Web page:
Dr. Evans’s team this year is comprised of archaeologically trained students from Western Michigan and Michigan State Universities, as well as trained volunteers.

“We have a full crew of five people, myself included,” she explained, “and you’ll see us out here seven days a week, unless it’s really storming.”

Dr. Evans came to Michilimackinac in 1989 as a seasonal archaeologist, just like those working under her supervision today. In 1996, she became the park’s curator for archaeology and has been coordinating excavations at the fort since.

“I’ve been lucky enough to have been able to participate in two complete projects here already,” she said, “and now I’m working on my third.”

This season her team is focusing on learning about life in the Southeast Rowhouse.

“According to the historical maps we have, we know it was home, first, to a French-Canadian trader, Charles Gonneville, and, later, to an English fur trader. We don’t have his name, though,” Dr. Evans explained. “Beyond that, though, the historical record doesn’t tell us much about who was here or even what the building, itself, was like. It’s very rare, we know, for an English trader to be living within the fort walls, so we’re very interested to see how his lifestyle and living conditions are different from those of his French neighbors.”

That task falls to her and her archaeologists. To answer their questions, they opened up an area of ground on the site of the rowhouse and have been working their way down through the layers of historical material, painstakingly scraping the earth with trowels and sifting the earth through a screen to separate any artifacts.

“We’ve been finding a lot of bones from their food, as well as nails, window glass, and broken pieces of ceramic,” Dr. Evans said. “We find something almost every time we throw dirt on the screen, which is great for us and great for the people passing by and watching. For a lot of them, this the first time they’ve ever seen an archaeological excavation, and it’s great to share with them the sense of discovery we get from this work.”

In addition to artifacts, the team is also looking to define the building.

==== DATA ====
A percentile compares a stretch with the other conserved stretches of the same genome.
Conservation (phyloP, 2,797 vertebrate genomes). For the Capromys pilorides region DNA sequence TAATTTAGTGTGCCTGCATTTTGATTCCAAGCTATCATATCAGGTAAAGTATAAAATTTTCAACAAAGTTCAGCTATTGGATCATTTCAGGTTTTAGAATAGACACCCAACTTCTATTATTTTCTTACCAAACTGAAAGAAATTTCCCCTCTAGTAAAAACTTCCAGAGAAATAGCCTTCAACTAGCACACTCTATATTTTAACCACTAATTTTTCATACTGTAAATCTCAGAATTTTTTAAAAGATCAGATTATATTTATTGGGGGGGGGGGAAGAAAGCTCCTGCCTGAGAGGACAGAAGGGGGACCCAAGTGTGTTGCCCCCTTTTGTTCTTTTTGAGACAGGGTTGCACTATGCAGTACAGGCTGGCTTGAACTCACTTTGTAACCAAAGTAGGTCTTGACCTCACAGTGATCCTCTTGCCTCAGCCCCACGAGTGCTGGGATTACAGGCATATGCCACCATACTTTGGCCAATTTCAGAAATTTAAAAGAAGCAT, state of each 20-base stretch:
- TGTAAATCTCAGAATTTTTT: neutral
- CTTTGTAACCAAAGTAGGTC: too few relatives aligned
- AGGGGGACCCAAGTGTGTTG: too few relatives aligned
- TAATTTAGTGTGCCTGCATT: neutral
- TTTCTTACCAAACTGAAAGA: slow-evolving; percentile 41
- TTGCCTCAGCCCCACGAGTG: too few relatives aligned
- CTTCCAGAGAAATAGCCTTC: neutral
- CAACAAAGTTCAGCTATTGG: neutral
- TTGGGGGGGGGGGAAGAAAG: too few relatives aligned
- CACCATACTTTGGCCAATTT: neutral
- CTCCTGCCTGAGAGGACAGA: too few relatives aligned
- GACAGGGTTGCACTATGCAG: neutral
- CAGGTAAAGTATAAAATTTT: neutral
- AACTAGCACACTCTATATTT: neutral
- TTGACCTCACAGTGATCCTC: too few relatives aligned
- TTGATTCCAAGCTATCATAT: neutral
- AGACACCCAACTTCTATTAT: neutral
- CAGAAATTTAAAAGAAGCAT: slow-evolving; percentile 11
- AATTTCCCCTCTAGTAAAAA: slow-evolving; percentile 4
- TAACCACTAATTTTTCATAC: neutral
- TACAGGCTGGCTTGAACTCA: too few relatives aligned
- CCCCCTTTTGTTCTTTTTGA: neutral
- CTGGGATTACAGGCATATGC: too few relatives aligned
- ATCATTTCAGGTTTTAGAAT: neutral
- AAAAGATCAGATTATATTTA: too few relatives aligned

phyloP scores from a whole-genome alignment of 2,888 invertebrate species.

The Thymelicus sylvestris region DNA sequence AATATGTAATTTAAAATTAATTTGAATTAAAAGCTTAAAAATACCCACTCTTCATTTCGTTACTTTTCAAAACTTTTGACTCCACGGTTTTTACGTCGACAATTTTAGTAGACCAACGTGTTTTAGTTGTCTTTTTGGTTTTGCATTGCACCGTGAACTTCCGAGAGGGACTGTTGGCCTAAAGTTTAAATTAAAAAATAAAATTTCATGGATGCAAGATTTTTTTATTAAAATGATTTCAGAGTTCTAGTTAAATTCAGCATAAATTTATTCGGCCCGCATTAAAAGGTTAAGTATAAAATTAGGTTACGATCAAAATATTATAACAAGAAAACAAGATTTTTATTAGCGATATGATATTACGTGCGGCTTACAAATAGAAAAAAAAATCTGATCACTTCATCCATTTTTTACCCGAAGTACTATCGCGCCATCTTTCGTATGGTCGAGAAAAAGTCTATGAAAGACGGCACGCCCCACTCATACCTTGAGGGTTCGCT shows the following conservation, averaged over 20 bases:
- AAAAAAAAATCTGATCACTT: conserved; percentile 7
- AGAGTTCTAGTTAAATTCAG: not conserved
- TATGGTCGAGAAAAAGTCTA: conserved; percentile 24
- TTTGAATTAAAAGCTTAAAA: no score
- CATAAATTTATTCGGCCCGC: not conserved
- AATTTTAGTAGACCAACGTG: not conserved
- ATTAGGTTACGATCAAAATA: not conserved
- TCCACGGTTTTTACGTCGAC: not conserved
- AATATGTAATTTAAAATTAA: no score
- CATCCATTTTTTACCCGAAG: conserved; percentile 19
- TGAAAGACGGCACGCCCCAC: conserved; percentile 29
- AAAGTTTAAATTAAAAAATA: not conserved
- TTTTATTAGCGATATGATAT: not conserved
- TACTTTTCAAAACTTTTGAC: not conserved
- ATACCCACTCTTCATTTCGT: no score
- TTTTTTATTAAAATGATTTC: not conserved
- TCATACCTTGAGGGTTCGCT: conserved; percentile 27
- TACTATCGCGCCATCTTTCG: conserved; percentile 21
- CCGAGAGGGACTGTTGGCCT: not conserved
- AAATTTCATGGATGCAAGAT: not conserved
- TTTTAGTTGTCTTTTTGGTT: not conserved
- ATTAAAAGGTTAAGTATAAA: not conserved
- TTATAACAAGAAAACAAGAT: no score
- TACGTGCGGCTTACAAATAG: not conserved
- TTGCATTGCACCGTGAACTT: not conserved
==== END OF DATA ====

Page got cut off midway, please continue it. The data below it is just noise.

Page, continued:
“We’ve been working on defining the south wall,” Dr. Evans explained, pointing to a series of wooden lumps protruding from the floor of the excavated area, “and when we clean the excavation up, you see the stain where the rest of the wall was, even though the wood, itself, is long gone.”

Dr. Evans also hopes to find evidence of both a porch and a root cellar.

“Root cellars, which a lot of these buildings had, were essentially just holes in the ground under the buildings. They’re exciting for us because, when they tore down the buildings for the fort, they would have thrown a lot of their trash into those holes.”

And in this line of work, a historical man’s trash is certainly an archaeologist’s treasure, as the objects a person discarded can often shed tremendous light on their lifestyle.

With each new artifact or structural feature found, the picture of life at the rowhouse, a picture that has been in the making for almost 35 years, becomes clearer. The first segment of the rowhouse was excavated in the 1970s, the next in the 1990s, and, finally, work began in this latest section in 2007. This project is part of a long-term, systematic effort to archaeologically document the entire site, organized by a grid system devised in the late 1950s. Work was interrupted between the 1990s project and now by the more urgent need to excavate the Southwest Rowhouse, upon which site now stands Colonial Michilimackinac’s newest addition, a full reconstruction of that rowhouse which will open in June 2013 and will include one of the most substantial historical ruins on the property, a nearly 300-year-old, hand-built, stone fireplace.

“The past is a giant jigsaw puzzle,” Dr. Evans said, “and we’ll never have all the pieces, but the more pieces we have, the better the puzzle fits together.”

As she and her team continue their work this season, some of those blank spaces in the puzzle will be filled in.

“There’s a method to this,” Dr. Evans said, “a plan that we’ve been following for a long time, and that’s how we’ve been able to tell the story of this place so well.”